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Of course in reality the numbers that they were proposing were very close. When one extracted out of the Conservative projections the unrealistic assumptions, one found that one reached a target of about 3 per cent of GDP by the end of the century. That was the real Conservative target in that budget although they did not say that. The Liberals said this was excessively harsh and that they would do things differently. We Reformers said this was not good enough, the deficit was more serious than either of these parties was saying.

Interestingly, if I look back at some of our own studies, and I can take some credit and blame for this, I see that the trend we had established in our evaluation of the likely deficit for fiscal year 1994-95 was $31.2 billion. We were told that we were excessively pessimistic, that we had grossly overstated the problem.

Now we have the revelations of the past few months about the doctoring of the books that occurred in the later days of the last Parliament. We are now admitting, and the government is admitting, that we are looking at a trend deficit figure, with no policy adjustments, of $41.2 billion or exactly $10 billion above the Reform Party's estimate of how serious this problem was only a year ago; $10 billion above what we thought one year ago, we who were most concerned about this and were labelled hysterical about our evaluation of the situation.

This is one of many signs of the very serious and rapid deterioration we are now about to enter upon if we do not get a handle on this problem.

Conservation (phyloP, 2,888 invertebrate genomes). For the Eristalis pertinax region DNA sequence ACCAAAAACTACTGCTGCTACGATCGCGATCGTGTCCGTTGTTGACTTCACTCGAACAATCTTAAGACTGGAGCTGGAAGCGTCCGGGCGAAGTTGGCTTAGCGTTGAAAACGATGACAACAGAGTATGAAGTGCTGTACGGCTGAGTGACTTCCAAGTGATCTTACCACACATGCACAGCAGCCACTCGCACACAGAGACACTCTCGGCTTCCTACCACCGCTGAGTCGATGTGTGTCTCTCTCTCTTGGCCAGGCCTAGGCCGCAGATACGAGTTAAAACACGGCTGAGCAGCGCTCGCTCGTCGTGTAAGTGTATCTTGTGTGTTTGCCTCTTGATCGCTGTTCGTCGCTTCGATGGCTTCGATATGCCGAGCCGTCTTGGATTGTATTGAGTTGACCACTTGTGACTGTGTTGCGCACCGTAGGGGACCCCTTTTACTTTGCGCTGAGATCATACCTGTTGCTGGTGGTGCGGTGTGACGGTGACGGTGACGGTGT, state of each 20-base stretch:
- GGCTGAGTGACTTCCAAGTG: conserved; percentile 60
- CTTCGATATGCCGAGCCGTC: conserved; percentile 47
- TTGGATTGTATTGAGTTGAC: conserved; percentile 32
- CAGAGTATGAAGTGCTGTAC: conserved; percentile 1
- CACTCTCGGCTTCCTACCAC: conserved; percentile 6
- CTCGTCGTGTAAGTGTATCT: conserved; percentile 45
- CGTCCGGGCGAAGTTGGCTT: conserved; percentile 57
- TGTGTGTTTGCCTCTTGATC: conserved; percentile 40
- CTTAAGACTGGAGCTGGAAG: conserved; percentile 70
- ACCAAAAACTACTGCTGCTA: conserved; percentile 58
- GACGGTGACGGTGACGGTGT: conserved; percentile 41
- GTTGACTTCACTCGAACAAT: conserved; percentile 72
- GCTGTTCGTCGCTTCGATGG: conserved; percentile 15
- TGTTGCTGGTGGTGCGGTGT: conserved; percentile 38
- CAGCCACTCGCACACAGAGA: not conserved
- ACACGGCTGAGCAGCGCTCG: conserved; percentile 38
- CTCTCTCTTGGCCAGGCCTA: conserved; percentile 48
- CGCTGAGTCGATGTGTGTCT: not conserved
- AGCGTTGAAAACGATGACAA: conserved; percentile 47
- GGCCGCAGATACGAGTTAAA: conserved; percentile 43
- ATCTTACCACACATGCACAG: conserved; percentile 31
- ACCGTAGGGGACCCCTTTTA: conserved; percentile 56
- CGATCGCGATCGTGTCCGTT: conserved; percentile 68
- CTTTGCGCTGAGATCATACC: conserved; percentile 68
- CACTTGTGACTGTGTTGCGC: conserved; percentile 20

Just as an aside, why did the Reform Party so underestimate the deficit for 1994-95? I would like to comment on that as the finance minister has made some reference to it in the House. He has said that we had unrealistic growth assumptions. In fact we did not have unrealistic growth assumptions. Our growth assumptions for last year were modestly above what transpired. Our growth assumptions in the longer run were not over estimates. In fact they are lower than the growth assumptions that the government is presenting today.

What happened was that we had overestimated the ability of the tax system in general to extract revenues from economic growth. Last year we had a dramatic collapse in the revenue GDP ratio which indicates a significantly lower revenue potential that is now recognized. We had a collapse of over 1.5 per cent of the ability of the tax system to extract revenue from growth in the gross domestic product.

That is something I will be talking about more. It is now a recognized problem. It was not at the time. It is indicative once again of the underground economy, smuggling, tax avoidance and the impact of sustained recession are problems we are beginning to understand better.

Let me move on to the second issue I wanted to address. We talked about the targets the government set. Let us now talk about the specific economic assumptions and projections that the government has made in saying it will reach these targets by the end of the third year.

This government, and I want to be fair here, unlike the previous government has not spectacularly exaggerated its estimates. Its record is mixed. It is better than the previous government but there is still a lot to be desired.

I am going to talk about some subjects: economic growth projections, unemployment projections, interest rate projections, revenue projections and the efficiency of the tax system. I wrote most of what I have to say today prior to reading the Globe and Mail article this morning.